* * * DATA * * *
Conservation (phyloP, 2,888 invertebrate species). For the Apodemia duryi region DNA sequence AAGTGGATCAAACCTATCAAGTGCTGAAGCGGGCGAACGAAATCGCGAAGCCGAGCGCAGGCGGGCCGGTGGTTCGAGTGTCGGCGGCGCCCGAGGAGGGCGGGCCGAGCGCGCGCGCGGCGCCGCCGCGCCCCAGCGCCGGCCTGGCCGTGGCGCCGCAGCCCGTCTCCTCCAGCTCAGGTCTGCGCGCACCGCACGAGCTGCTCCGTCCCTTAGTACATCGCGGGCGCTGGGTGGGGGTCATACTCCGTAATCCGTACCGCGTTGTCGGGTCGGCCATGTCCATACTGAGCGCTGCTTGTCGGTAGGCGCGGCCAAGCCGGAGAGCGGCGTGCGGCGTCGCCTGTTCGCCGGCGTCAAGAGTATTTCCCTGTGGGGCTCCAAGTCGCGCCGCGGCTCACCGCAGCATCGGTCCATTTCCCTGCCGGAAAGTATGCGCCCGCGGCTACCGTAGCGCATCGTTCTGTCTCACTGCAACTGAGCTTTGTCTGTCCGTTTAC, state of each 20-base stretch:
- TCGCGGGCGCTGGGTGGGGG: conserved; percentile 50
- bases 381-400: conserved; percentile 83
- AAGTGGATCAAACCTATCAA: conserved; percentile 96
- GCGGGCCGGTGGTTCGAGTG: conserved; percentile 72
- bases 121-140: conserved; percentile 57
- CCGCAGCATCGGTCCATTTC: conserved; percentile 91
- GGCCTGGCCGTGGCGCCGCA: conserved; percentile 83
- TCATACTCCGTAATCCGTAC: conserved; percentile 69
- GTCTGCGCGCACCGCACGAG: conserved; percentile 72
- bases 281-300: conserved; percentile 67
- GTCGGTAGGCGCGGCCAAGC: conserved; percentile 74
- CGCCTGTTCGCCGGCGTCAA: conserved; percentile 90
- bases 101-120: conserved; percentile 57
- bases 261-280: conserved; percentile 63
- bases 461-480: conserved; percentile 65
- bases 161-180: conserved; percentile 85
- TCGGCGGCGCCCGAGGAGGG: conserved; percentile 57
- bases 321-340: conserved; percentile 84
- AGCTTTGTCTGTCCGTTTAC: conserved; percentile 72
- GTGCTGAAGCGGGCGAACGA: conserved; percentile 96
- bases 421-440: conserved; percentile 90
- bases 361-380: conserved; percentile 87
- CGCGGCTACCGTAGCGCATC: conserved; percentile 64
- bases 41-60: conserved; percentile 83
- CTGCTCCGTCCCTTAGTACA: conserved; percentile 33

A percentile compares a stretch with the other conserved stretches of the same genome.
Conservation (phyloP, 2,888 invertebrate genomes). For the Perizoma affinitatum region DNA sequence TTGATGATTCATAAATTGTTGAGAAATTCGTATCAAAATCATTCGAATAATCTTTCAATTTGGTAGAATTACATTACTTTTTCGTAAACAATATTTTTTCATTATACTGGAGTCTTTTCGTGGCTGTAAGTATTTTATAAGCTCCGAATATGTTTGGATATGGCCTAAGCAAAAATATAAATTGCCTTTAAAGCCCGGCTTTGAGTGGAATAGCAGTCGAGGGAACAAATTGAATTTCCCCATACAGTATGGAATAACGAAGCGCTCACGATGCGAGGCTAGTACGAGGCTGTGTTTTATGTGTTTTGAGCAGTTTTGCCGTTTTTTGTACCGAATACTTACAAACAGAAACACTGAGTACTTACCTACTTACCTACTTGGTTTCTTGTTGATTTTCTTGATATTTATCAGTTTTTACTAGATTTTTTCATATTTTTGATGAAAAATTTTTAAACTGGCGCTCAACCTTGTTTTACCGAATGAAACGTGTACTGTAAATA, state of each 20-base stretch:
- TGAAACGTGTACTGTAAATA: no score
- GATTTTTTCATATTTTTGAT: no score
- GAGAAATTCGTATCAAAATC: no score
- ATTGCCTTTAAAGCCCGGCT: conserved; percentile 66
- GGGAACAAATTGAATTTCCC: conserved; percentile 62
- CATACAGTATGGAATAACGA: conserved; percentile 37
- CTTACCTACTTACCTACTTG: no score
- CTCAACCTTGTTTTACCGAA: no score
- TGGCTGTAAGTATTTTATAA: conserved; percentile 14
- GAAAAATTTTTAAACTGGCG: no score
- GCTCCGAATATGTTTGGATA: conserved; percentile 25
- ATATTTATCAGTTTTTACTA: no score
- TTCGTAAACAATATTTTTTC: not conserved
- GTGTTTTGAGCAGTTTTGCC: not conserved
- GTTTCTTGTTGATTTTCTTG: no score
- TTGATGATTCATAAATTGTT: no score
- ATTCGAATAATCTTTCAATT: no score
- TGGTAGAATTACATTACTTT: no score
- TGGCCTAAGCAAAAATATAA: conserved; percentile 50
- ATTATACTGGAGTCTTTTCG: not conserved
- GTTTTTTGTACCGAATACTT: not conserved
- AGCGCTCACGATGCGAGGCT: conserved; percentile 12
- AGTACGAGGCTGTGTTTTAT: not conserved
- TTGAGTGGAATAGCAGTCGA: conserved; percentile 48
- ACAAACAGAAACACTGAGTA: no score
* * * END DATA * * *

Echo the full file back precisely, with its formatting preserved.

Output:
Conservation (phyloP, 2,888 invertebrate species). For the Apodemia duryi region DNA sequence AAGTGGATCAAACCTATCAAGTGCTGAAGCGGGCGAACGAAATCGCGAAGCCGAGCGCAGGCGGGCCGGTGGTTCGAGTGTCGGCGGCGCCCGAGGAGGGCGGGCCGAGCGCGCGCGCGGCGCCGCCGCGCCCCAGCGCCGGCCTGGCCGTGGCGCCGCAGCCCGTCTCCTCCAGCTCAGGTCTGCGCGCACCGCACGAGCTGCTCCGTCCCTTAGTACATCGCGGGCGCTGGGTGGGGGTCATACTCCGTAATCCGTACCGCGTTGTCGGGTCGGCCATGTCCATACTGAGCGCTGCTTGTCGGTAGGCGCGGCCAAGCCGGAGAGCGGCGTGCGGCGTCGCCTGTTCGCCGGCGTCAAGAGTATTTCCCTGTGGGGCTCCAAGTCGCGCCGCGGCTCACCGCAGCATCGGTCCATTTCCCTGCCGGAAAGTATGCGCCCGCGGCTACCGTAGCGCATCGTTCTGTCTCACTGCAACTGAGCTTTGTCTGTCCGTTTAC, state of each 20-base stretch:
- TCGCGGGCGCTGGGTGGGGG: conserved; percentile 50
- bases 381-400: conserved; percentile 83
- AAGTGGATCAAACCTATCAA: conserved; percentile 96
- GCGGGCCGGTGGTTCGAGTG: conserved; percentile 72
- bases 121-140: conserved; percentile 57
- CCGCAGCATCGGTCCATTTC: conserved; percentile 91
- GGCCTGGCCGTGGCGCCGCA: conserved; percentile 83
- TCATACTCCGTAATCCGTAC: conserved; percentile 69
- GTCTGCGCGCACCGCACGAG: conserved; percentile 72
- bases 281-300: conserved; percentile 67
- GTCGGTAGGCGCGGCCAAGC: conserved; percentile 74
- CGCCTGTTCGCCGGCGTCAA: conserved; percentile 90
- bases 101-120: conserved; percentile 57
- bases 261-280: conserved; percentile 63
- bases 461-480: conserved; percentile 65
- bases 161-180: conserved; percentile 85
- TCGGCGGCGCCCGAGGAGGG: conserved; percentile 57
- bases 321-340: conserved; percentile 84
- AGCTTTGTCTGTCCGTTTAC: conserved; percentile 72
- GTGCTGAAGCGGGCGAACGA: conserved; percentile 96
- bases 421-440: conserved; percentile 90
- bases 361-380: conserved; percentile 87
- CGCGGCTACCGTAGCGCATC: conserved; percentile 64
- bases 41-60: conserved; percentile 83
- CTGCTCCGTCCCTTAGTACA: conserved; percentile 33

A percentile compares a stretch with the other conserved stretches of the same genome.
Conservation (phyloP, 2,888 invertebrate genomes). For the Perizoma affinitatum region DNA sequence TTGATGATTCATAAATTGTTGAGAAATTCGTATCAAAATCATTCGAATAATCTTTCAATTTGGTAGAATTACATTACTTTTTCGTAAACAATATTTTTTCATTATACTGGAGTCTTTTCGTGGCTGTAAGTATTTTATAAGCTCCGAATATGTTTGGATATGGCCTAAGCAAAAATATAAATTGCCTTTAAAGCCCGGCTTTGAGTGGAATAGCAGTCGAGGGAACAAATTGAATTTCCCCATACAGTATGGAATAACGAAGCGCTCACGATGCGAGGCTAGTACGAGGCTGTGTTTTATGTGTTTTGAGCAGTTTTGCCGTTTTTTGTACCGAATACTTACAAACAGAAACACTGAGTACTTACCTACTTACCTACTTGGTTTCTTGTTGATTTTCTTGATATTTATCAGTTTTTACTAGATTTTTTCATATTTTTGATGAAAAATTTTTAAACTGGCGCTCAACCTTGTTTTACCGAATGAAACGTGTACTGTAAATA, state of each 20-base stretch:
- TGAAACGTGTACTGTAAATA: no score
- GATTTTTTCATATTTTTGAT: no score
- GAGAAATTCGTATCAAAATC: no score
- ATTGCCTTTAAAGCCCGGCT: conserved; percentile 66
- GGGAACAAATTGAATTTCCC: conserved; percentile 62
- CATACAGTATGGAATAACGA: conserved; percentile 37
- CTTACCTACTTACCTACTTG: no score
- CTCAACCTTGTTTTACCGAA: no score
- TGGCTGTAAGTATTTTATAA: conserved; percentile 14
- GAAAAATTTTTAAACTGGCG: no score
- GCTCCGAATATGTTTGGATA: conserved; percentile 25
- ATATTTATCAGTTTTTACTA: no score
- TTCGTAAACAATATTTTTTC: not conserved
- GTGTTTTGAGCAGTTTTGCC: not conserved
- GTTTCTTGTTGATTTTCTTG: no score
- TTGATGATTCATAAATTGTT: no score
- ATTCGAATAATCTTTCAATT: no score
- TGGTAGAATTACATTACTTT: no score
- TGGCCTAAGCAAAAATATAA: conserved; percentile 50
- ATTATACTGGAGTCTTTTCG: not conserved
- GTTTTTTGTACCGAATACTT: not conserved
- AGCGCTCACGATGCGAGGCT: conserved; percentile 12
- AGTACGAGGCTGTGTTTTAT: not conserved
- TTGAGTGGAATAGCAGTCGA: conserved; percentile 48
- ACAAACAGAAACACTGAGTA: no score